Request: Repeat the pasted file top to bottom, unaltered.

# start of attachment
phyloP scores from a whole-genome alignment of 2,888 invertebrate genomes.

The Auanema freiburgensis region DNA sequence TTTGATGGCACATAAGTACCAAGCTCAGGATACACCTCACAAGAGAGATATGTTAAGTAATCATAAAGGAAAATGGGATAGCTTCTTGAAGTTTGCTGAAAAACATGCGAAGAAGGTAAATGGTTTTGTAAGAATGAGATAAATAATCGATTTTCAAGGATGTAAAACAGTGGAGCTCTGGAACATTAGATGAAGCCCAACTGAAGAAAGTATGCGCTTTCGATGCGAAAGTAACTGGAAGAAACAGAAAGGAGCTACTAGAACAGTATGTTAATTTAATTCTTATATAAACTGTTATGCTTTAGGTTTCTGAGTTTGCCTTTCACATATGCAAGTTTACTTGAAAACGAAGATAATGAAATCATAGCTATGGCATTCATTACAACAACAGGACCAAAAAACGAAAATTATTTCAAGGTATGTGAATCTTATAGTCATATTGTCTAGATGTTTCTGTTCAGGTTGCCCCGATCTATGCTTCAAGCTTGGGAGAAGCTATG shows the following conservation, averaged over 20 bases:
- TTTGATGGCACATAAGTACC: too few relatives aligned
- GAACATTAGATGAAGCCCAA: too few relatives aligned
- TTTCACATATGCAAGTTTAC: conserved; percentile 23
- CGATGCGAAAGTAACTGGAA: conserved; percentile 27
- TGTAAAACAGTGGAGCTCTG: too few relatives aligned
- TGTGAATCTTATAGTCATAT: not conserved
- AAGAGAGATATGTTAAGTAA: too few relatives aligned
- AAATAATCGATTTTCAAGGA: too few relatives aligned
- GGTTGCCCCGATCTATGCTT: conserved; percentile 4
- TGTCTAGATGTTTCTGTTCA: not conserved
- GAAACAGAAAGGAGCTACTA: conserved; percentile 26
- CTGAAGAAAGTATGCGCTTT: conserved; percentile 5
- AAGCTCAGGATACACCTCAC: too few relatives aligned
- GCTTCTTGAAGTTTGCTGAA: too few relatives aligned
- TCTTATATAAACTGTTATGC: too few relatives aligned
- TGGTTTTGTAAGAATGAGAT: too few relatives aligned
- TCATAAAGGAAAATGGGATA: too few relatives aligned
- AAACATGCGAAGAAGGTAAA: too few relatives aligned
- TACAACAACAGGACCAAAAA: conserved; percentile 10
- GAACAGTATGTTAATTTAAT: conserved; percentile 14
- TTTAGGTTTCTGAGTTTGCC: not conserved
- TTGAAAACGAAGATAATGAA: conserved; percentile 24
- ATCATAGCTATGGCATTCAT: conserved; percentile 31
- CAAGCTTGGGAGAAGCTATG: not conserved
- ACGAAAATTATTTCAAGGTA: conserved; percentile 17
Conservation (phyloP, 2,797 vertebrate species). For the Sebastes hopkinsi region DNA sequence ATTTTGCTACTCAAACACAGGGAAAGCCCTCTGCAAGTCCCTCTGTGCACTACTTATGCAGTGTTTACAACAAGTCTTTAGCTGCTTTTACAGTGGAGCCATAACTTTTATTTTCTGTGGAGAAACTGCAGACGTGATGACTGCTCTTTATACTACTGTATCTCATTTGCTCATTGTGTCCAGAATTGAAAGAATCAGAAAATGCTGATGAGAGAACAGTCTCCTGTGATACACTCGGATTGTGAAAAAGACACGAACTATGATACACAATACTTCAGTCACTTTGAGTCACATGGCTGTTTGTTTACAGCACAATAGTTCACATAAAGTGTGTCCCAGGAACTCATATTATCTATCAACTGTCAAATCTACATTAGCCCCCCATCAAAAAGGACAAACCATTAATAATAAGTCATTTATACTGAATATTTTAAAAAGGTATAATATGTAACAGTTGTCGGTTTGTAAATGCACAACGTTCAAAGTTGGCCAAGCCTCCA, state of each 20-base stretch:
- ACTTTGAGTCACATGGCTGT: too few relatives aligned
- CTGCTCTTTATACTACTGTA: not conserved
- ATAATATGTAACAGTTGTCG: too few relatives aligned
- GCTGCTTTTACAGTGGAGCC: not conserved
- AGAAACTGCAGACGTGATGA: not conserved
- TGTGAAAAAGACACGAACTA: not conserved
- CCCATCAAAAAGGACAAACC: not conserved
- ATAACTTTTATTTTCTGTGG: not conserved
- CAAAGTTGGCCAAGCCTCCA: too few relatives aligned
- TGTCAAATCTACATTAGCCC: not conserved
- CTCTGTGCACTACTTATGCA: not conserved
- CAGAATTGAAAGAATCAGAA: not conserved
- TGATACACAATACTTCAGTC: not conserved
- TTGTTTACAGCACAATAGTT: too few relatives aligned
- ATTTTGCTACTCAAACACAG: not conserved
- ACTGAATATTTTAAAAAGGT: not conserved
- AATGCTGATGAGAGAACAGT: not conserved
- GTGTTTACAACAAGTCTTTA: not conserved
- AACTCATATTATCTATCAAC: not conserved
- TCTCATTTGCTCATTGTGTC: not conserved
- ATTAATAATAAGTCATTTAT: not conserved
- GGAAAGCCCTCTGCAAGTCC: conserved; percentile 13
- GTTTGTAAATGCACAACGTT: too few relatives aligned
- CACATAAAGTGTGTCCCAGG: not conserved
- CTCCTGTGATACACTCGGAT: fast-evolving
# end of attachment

phyloP scores from a whole-genome alignment of 2,888 invertebrate genomes.

The Auanema freiburgensis region DNA sequence TTTGATGGCACATAAGTACCAAGCTCAGGATACACCTCACAAGAGAGATATGTTAAGTAATCATAAAGGAAAATGGGATAGCTTCTTGAAGTTTGCTGAAAAACATGCGAAGAAGGTAAATGGTTTTGTAAGAATGAGATAAATAATCGATTTTCAAGGATGTAAAACAGTGGAGCTCTGGAACATTAGATGAAGCCCAACTGAAGAAAGTATGCGCTTTCGATGCGAAAGTAACTGGAAGAAACAGAAAGGAGCTACTAGAACAGTATGTTAATTTAATTCTTATATAAACTGTTATGCTTTAGGTTTCTGAGTTTGCCTTTCACATATGCAAGTTTACTTGAAAACGAAGATAATGAAATCATAGCTATGGCATTCATTACAACAACAGGACCAAAAAACGAAAATTATTTCAAGGTATGTGAATCTTATAGTCATATTGTCTAGATGTTTCTGTTCAGGTTGCCCCGATCTATGCTTCAAGCTTGGGAGAAGCTATG shows the following conservation, averaged over 20 bases:
- TTTGATGGCACATAAGTACC: too few relatives aligned
- GAACATTAGATGAAGCCCAA: too few relatives aligned
- TTTCACATATGCAAGTTTAC: conserved; percentile 23
- CGATGCGAAAGTAACTGGAA: conserved; percentile 27
- TGTAAAACAGTGGAGCTCTG: too few relatives aligned
- TGTGAATCTTATAGTCATAT: not conserved
- AAGAGAGATATGTTAAGTAA: too few relatives aligned
- AAATAATCGATTTTCAAGGA: too few relatives aligned
- GGTTGCCCCGATCTATGCTT: conserved; percentile 4
- TGTCTAGATGTTTCTGTTCA: not conserved
- GAAACAGAAAGGAGCTACTA: conserved; percentile 26
- CTGAAGAAAGTATGCGCTTT: conserved; percentile 5
- AAGCTCAGGATACACCTCAC: too few relatives aligned
- GCTTCTTGAAGTTTGCTGAA: too few relatives aligned
- TCTTATATAAACTGTTATGC: too few relatives aligned
- TGGTTTTGTAAGAATGAGAT: too few relatives aligned
- TCATAAAGGAAAATGGGATA: too few relatives aligned
- AAACATGCGAAGAAGGTAAA: too few relatives aligned
- TACAACAACAGGACCAAAAA: conserved; percentile 10
- GAACAGTATGTTAATTTAAT: conserved; percentile 14
- TTTAGGTTTCTGAGTTTGCC: not conserved
- TTGAAAACGAAGATAATGAA: conserved; percentile 24
- ATCATAGCTATGGCATTCAT: conserved; percentile 31
- CAAGCTTGGGAGAAGCTATG: not conserved
- ACGAAAATTATTTCAAGGTA: conserved; percentile 17
Conservation (phyloP, 2,797 vertebrate species). For the Sebastes hopkinsi region DNA sequence ATTTTGCTACTCAAACACAGGGAAAGCCCTCTGCAAGTCCCTCTGTGCACTACTTATGCAGTGTTTACAACAAGTCTTTAGCTGCTTTTACAGTGGAGCCATAACTTTTATTTTCTGTGGAGAAACTGCAGACGTGATGACTGCTCTTTATACTACTGTATCTCATTTGCTCATTGTGTCCAGAATTGAAAGAATCAGAAAATGCTGATGAGAGAACAGTCTCCTGTGATACACTCGGATTGTGAAAAAGACACGAACTATGATACACAATACTTCAGTCACTTTGAGTCACATGGCTGTTTGTTTACAGCACAATAGTTCACATAAAGTGTGTCCCAGGAACTCATATTATCTATCAACTGTCAAATCTACATTAGCCCCCCATCAAAAAGGACAAACCATTAATAATAAGTCATTTATACTGAATATTTTAAAAAGGTATAATATGTAACAGTTGTCGGTTTGTAAATGCACAACGTTCAAAGTTGGCCAAGCCTCCA, state of each 20-base stretch:
- ACTTTGAGTCACATGGCTGT: too few relatives aligned
- CTGCTCTTTATACTACTGTA: not conserved
- ATAATATGTAACAGTTGTCG: too few relatives aligned
- GCTGCTTTTACAGTGGAGCC: not conserved
- AGAAACTGCAGACGTGATGA: not conserved
- TGTGAAAAAGACACGAACTA: not conserved
- CCCATCAAAAAGGACAAACC: not conserved
- ATAACTTTTATTTTCTGTGG: not conserved
- CAAAGTTGGCCAAGCCTCCA: too few relatives aligned
- TGTCAAATCTACATTAGCCC: not conserved
- CTCTGTGCACTACTTATGCA: not conserved
- CAGAATTGAAAGAATCAGAA: not conserved
- TGATACACAATACTTCAGTC: not conserved
- TTGTTTACAGCACAATAGTT: too few relatives aligned
- ATTTTGCTACTCAAACACAG: not conserved
- ACTGAATATTTTAAAAAGGT: not conserved
- AATGCTGATGAGAGAACAGT: not conserved
- GTGTTTACAACAAGTCTTTA: not conserved
- AACTCATATTATCTATCAAC: not conserved
- TCTCATTTGCTCATTGTGTC: not conserved
- ATTAATAATAAGTCATTTAT: not conserved
- GGAAAGCCCTCTGCAAGTCC: conserved; percentile 13
- GTTTGTAAATGCACAACGTT: too few relatives aligned
- CACATAAAGTGTGTCCCAGG: not conserved
- CTCCTGTGATACACTCGGAT: fast-evolving